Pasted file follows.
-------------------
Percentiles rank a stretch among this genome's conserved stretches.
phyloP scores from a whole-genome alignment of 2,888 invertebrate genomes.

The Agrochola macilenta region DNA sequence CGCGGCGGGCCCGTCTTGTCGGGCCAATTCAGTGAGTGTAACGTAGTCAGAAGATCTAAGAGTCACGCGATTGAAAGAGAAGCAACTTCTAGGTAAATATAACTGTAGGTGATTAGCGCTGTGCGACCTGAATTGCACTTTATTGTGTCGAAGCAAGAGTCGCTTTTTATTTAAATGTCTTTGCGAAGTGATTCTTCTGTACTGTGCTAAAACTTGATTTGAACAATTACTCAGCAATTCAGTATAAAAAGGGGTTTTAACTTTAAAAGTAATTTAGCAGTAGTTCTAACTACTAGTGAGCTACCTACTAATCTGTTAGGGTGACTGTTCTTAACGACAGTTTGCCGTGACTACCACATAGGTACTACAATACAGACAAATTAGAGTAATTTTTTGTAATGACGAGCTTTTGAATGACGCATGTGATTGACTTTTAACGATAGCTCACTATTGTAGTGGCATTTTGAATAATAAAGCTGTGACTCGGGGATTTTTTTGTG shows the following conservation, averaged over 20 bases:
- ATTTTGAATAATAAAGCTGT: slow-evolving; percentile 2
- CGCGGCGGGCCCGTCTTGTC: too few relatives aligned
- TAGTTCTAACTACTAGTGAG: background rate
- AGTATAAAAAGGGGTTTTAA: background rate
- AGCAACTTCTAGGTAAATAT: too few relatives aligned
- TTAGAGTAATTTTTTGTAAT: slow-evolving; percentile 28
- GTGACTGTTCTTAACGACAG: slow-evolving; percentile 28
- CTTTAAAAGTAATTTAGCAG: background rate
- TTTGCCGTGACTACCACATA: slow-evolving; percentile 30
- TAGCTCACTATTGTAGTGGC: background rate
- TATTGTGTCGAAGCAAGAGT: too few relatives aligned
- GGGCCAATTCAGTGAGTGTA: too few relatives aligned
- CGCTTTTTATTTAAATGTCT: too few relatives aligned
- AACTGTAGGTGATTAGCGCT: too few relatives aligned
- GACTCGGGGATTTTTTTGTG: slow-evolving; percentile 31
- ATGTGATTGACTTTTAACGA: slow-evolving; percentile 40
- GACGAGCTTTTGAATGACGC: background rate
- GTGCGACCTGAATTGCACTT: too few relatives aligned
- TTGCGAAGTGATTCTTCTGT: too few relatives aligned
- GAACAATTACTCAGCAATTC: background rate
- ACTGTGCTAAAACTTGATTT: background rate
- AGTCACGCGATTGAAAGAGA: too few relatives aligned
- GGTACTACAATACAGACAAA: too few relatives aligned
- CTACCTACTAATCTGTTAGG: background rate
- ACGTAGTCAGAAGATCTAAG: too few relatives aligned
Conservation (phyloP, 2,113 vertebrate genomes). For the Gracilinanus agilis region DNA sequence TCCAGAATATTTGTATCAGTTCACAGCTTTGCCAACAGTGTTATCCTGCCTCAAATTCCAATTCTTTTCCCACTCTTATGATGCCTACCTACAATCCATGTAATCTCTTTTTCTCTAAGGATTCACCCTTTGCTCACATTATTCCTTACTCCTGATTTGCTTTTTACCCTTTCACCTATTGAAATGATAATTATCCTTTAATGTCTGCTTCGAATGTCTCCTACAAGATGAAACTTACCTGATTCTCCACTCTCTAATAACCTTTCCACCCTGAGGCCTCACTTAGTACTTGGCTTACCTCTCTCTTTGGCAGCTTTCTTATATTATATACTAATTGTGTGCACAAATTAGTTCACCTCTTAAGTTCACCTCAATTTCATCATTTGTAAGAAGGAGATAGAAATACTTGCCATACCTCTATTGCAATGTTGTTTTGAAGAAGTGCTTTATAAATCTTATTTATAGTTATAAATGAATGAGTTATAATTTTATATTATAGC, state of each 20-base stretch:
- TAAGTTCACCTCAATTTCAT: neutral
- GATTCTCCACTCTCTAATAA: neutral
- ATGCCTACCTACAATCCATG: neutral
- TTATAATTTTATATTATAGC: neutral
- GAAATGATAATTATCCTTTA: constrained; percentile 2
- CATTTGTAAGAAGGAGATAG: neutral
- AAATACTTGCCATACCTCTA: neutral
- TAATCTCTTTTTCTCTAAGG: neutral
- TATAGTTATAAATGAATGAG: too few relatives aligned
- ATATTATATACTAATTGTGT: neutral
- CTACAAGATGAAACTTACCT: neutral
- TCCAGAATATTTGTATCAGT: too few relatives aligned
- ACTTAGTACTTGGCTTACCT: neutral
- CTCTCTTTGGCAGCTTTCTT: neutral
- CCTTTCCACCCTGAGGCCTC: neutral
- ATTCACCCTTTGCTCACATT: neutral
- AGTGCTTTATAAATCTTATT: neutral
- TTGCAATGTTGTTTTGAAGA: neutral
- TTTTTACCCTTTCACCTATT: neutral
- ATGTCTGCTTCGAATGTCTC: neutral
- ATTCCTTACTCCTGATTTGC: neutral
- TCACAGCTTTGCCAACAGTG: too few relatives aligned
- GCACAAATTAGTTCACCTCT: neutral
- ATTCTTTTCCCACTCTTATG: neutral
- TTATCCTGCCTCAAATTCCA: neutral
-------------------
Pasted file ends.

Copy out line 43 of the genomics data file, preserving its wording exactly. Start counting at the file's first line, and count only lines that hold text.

- CTCTCTTTGGCAGCTTTCTT: neutral